Bauhaus-Universität Weimar

Helmholtz's treatise on physiological optics. Volume 2. Edited by James P. C. Southall. Translated from the 3rd German edition
Helmholtz, Hermann von
175, 176.] 
§22. Duration of the Sensation of Light 
it gives out is distributed uniformly over the whole disc; then the 
luminosity will be diminished in the ratio of the area of the white 
sectors to that of the whole disc; and hence it will be H. Let r and 
R denote the distances of the sectored and pure white discs, respec¬ 
tively, from the source of light, when they both look equally bright; 
nw H H r2 nw 
360 r2 ~ R2 °r R2 ~ 360 ' 
Plateau’s measurements agree very well also with this law. 
The author has used another method too as follows. In the case 
of a disc covered with narrow black and white sectors, an apparently 
uniform distribution of the light from the white sectors can be pro¬ 
duced over the entire disc by viewing it through a convex lens that 
prevents accommodation. If the pupil of the eye is at the second focal 
point of the lens, so that the image of the disc in the lens falls on the 
surface of the pupil and more than covers it, the light from the bright 
sectors will appear to be spread out uniformly over the whole field 
seen through the lens. On the other hand, when the lens is nearer the 
disc, the separate white and black sectors will be seen more or less 
distinctly as long as the disc is stationary. If it is in motion, the 
luminosity is just as great, whether the lens is nearer the eye or nearer 
the disc; and hence it is evident that the eye is affected by the inter¬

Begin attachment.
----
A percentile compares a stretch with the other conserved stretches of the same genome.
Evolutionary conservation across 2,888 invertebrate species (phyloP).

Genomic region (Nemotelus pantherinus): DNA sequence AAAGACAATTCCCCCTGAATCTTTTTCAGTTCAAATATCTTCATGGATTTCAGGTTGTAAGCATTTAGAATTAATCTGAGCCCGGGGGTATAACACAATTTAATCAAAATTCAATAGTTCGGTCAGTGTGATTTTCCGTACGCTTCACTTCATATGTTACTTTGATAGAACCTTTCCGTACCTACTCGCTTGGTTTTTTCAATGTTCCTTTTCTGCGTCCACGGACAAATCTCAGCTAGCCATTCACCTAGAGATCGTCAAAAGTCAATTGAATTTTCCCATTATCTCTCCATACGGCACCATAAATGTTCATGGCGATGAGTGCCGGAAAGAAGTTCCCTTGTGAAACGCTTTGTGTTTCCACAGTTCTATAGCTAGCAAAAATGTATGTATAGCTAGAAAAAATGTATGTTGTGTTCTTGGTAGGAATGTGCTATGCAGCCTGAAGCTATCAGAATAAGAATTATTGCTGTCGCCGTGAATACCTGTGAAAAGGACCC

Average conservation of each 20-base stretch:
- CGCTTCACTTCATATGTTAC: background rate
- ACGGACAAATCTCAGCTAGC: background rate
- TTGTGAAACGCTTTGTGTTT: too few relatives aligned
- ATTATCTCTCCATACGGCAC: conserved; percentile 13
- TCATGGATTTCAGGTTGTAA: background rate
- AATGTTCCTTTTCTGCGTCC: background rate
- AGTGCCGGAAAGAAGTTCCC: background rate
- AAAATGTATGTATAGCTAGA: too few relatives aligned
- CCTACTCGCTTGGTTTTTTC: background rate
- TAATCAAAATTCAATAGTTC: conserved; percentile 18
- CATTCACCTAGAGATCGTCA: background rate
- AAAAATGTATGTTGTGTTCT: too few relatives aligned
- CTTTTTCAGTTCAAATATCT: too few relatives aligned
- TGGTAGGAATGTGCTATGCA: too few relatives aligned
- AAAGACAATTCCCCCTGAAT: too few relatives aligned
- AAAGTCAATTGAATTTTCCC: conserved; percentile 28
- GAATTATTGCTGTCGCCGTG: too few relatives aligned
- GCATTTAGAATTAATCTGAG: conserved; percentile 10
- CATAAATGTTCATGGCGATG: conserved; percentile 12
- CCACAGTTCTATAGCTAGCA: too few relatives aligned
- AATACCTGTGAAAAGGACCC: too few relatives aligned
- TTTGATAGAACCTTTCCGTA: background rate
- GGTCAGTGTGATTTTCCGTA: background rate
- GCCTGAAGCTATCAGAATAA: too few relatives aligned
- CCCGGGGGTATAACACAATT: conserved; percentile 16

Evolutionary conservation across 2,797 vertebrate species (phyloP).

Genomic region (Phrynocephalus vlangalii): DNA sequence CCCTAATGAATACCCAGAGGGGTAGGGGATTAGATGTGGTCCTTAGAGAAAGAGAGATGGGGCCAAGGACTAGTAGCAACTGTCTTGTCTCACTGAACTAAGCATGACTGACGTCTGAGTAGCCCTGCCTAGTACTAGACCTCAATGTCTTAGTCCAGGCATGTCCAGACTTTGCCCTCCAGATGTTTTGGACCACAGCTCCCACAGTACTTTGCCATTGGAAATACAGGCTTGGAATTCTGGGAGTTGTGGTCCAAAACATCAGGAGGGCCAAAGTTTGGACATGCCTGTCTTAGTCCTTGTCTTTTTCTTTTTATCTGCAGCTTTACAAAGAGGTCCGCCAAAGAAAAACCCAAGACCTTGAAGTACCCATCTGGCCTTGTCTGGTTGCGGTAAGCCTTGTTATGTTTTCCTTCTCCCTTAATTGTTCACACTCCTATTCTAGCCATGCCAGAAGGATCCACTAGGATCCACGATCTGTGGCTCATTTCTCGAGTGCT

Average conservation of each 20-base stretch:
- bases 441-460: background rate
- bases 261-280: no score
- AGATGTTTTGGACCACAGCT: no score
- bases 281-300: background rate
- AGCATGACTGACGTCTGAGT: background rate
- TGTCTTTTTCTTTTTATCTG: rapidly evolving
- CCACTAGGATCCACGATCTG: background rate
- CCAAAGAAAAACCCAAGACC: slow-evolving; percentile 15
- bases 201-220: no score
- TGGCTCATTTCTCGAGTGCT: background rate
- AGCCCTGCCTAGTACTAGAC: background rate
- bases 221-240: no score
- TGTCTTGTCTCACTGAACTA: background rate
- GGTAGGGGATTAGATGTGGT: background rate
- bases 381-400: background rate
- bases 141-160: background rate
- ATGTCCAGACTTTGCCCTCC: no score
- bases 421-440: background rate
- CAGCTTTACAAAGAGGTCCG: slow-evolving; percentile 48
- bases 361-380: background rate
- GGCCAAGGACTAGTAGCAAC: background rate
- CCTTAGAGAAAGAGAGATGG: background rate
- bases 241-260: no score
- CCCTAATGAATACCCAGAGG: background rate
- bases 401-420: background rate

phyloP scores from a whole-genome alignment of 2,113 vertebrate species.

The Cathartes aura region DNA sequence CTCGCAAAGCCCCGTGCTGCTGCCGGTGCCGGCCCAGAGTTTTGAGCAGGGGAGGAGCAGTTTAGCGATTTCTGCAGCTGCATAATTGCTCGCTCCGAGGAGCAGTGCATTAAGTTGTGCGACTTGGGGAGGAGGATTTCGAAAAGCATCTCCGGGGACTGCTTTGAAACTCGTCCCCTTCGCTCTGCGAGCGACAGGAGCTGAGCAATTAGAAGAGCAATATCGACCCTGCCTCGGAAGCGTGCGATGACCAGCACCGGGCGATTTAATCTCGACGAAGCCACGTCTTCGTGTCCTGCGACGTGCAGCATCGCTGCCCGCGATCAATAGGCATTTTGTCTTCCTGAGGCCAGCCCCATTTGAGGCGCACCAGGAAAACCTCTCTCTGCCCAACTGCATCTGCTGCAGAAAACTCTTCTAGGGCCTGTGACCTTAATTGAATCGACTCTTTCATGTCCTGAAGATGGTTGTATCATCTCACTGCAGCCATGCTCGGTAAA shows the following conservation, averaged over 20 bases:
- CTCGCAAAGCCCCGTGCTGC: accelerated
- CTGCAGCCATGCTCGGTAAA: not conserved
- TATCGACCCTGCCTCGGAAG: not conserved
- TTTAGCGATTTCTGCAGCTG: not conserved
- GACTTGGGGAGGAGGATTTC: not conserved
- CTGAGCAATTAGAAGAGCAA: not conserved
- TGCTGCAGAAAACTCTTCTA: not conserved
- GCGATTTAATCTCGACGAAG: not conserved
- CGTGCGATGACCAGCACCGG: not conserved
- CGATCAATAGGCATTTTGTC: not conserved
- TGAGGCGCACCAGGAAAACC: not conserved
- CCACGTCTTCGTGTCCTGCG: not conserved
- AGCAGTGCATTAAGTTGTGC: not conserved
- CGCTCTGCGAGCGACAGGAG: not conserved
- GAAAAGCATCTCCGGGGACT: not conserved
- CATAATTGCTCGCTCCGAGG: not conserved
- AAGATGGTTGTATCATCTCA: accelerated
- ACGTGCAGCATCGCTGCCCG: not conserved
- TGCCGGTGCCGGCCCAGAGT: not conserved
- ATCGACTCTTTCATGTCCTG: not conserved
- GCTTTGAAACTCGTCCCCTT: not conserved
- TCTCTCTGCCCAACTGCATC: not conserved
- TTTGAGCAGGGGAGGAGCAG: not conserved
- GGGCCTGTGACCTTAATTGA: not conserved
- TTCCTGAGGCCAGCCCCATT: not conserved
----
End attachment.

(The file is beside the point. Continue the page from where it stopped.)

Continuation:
mittent light just as much as it would be by an equal amount of steady 
The truth of the above proposition as far as coloured light is con- 
concerned is shown by Dove’s experiments on the phenomena of 
rotatory polarisation. When double refracting crystals are inserted 
between two Nicol prisms, well-known colour effects are obtained in 
many instances for certain positions of the latter. To some extent 
the colours are distributed uniformly over the entire field, but they 
may also form coloured patterns. In all these phenomena, however, 
the colour of each point of the pattern, as can be demonstrated by^the 
theory of the polarisation of light, will becomé precisely comple¬ 
mentary to what it was at first, if one of the Nicol prisms is turned 
through a right angle. This is experimentally confirmed by turning one 
of the prisms quickly, in which case what the eye sees is white. If a 
coloured glass is also inserted, then for two positions of the prism 90° 
apart the colours are such that together they must give the colour 
of the glass; as is actually found to be the case when the prism is turned 


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